Buying a pre-owned watch on the Internet can be a little bit of a crapshoot. While there are a handful of reputable sites that rigorously test and verify the watches they sell, there’s no shortage of places that, well, don’t do that at all. Which is why some guys who buy watches online end up wearing Rolexes, Panerais, and Omegas they think are real—but are actually really, really well-made fakes. And it doesn’t help that technological advances are helping counterfeiters make those fakes look better than ever before.
“3-D printing, computer-generated dial reprints, as well as just the anonymous access to the unwitting consumer through the Internet—that’s really what’s driving a lot of these, the higher quality of these fake watches,” said Hamilton Powell, founder of the Atlanta-based watch re-seller Crown and Caliber, in an interview with Men’s Journal. “It means that we have to be really good and consistently advance our efforts at spotting these fakes, which we have.”
To make sure his customers actually get their money’s worth, 11 of Powell’s 40 employees are professionally trained watchmakers: the people who make their living taking fine Swiss watches apart and putting them back together. They give every incoming watch a performance test to ensure that it’s the genuine article—and that it’s keeping accurate time. And opening up the watch and inspecting its movement, a part of the standard procedure at Crown & Caliber, is a key to making sure a watch is real.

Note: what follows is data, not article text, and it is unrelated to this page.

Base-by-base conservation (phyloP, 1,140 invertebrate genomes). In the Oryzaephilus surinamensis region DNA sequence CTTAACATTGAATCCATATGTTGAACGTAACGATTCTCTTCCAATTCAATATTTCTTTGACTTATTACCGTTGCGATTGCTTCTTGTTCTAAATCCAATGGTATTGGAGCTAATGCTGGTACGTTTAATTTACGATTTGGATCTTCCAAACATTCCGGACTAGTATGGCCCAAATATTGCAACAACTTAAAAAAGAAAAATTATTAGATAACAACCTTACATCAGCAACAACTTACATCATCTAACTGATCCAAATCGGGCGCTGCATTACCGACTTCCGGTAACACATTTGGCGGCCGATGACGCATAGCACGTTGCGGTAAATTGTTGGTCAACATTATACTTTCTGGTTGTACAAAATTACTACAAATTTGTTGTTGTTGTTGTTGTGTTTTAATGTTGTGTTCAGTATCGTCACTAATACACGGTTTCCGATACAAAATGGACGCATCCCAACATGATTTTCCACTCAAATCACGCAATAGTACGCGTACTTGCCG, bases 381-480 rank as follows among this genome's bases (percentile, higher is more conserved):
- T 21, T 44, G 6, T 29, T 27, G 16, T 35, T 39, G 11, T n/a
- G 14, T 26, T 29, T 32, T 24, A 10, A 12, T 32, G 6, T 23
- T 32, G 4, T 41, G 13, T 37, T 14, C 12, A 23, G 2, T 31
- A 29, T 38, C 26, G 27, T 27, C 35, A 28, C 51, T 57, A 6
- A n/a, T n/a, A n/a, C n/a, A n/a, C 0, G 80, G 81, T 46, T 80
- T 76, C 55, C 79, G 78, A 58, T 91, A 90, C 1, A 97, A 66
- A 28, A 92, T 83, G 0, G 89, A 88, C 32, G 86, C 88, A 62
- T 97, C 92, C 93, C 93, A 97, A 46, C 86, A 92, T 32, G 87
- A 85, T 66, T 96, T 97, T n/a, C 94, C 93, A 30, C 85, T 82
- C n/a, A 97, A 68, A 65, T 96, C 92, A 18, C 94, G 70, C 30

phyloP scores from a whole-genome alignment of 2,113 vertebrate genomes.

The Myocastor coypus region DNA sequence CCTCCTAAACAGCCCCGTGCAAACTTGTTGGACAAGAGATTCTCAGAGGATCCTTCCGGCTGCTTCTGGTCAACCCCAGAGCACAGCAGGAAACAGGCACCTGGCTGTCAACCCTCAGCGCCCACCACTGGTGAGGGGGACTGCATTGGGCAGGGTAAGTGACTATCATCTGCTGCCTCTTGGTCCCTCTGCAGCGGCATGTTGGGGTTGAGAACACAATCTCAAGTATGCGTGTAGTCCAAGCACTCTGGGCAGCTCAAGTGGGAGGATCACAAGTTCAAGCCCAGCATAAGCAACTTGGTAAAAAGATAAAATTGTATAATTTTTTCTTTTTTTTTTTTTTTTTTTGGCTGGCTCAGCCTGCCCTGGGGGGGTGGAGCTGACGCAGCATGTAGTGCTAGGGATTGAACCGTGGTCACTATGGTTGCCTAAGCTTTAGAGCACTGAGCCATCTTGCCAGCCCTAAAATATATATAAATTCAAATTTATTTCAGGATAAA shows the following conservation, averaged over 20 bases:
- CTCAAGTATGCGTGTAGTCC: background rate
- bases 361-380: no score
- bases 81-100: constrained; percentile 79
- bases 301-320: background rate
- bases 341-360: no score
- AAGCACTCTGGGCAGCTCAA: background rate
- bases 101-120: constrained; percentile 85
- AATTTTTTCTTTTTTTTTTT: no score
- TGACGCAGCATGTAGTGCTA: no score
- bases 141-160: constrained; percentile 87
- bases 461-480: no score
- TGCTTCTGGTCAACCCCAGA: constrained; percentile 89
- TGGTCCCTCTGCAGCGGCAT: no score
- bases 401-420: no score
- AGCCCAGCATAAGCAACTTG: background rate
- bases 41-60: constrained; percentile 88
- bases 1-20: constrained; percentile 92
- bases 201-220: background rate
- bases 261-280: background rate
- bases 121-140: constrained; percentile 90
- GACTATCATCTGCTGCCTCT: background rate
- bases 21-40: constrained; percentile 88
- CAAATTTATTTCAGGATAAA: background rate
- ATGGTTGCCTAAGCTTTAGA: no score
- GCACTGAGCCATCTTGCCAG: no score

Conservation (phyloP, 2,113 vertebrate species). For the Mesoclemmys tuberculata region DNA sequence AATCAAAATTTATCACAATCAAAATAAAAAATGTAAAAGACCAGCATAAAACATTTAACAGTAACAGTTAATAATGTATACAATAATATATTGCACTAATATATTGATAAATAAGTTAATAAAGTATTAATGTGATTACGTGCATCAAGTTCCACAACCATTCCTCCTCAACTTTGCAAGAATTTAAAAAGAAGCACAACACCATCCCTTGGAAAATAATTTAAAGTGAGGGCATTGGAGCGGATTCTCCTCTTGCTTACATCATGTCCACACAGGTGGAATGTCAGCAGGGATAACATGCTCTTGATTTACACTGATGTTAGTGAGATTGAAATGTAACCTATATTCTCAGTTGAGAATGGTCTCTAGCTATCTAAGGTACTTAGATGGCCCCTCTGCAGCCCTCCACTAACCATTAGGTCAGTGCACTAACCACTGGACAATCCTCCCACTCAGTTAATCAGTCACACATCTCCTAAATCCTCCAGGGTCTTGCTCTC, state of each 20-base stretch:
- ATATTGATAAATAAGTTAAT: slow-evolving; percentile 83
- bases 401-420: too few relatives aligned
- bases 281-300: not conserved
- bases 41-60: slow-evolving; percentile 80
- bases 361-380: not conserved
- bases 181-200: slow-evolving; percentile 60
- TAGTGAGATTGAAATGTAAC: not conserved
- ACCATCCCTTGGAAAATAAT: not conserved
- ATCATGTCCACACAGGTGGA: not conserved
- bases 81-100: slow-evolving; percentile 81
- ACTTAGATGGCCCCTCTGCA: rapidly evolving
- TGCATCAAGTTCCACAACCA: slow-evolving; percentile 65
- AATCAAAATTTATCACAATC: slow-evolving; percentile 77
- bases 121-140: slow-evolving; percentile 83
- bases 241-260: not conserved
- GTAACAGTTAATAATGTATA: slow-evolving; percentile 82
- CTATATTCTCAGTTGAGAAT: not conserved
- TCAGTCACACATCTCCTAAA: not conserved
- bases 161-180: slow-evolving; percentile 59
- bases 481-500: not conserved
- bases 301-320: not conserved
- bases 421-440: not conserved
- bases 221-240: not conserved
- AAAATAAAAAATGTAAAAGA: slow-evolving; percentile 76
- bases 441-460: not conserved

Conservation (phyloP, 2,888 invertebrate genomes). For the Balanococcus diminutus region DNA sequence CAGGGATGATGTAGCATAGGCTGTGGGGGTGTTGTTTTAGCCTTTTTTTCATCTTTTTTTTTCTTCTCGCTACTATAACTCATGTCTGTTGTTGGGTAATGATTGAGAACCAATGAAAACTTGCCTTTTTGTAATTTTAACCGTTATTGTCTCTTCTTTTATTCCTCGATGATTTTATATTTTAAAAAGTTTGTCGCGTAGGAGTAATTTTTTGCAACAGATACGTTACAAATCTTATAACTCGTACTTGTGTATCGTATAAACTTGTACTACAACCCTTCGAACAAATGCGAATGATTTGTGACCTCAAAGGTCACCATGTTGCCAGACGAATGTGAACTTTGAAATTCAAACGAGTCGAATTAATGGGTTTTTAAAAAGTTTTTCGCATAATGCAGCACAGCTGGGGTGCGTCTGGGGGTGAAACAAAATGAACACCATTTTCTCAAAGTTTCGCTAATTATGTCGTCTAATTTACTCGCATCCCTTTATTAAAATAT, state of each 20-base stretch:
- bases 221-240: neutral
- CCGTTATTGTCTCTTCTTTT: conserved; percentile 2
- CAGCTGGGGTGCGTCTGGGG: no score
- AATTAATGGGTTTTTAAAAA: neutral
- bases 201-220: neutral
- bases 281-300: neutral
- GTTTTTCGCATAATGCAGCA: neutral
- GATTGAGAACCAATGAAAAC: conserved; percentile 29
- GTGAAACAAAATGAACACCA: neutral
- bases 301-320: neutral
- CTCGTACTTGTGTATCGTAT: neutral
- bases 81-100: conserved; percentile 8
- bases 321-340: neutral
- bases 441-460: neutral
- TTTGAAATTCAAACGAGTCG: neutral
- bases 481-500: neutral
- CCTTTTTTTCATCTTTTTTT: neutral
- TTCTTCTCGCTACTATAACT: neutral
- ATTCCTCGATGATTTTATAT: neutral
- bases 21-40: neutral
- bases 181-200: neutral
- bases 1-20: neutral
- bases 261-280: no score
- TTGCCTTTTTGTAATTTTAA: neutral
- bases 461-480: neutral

“We’re always staying two or three steps ahead of the criminals, if you will. But for the average individual who’s buying a watch online, it’s even scarier than it’s ever been, because some of these watches, a watchmaker with 25 years experience can’t even tell that it’s a fake.” Powell said. “They have to actually open it up and look at the movement on the inside of the watch to verify their suspicion that it’s fake.”
The best superfake the Crown and Caliber team has ever seen was a faux Panerai—which makes sense given the brand’s minimalist aesthetic. But having more complications (or a more complicated dial texture or color) doesn’t always prevent a counterfeiter from trying to make their own version of a fine timepiece.
“It’s estimated that of the 30 million or so watches that are produced each year, about 6% of those are fake, so that gives you roughly 2 million fake Swiss timepieces that enter the market each year,” Powell said. “Most people don’t get fooled in person, but it’s really easy to get fooled online and so that’s where our service I think is so valuable.”
A look at some of the fakes that have passed through the Crown and Caliber studio—and their real counterparts—below.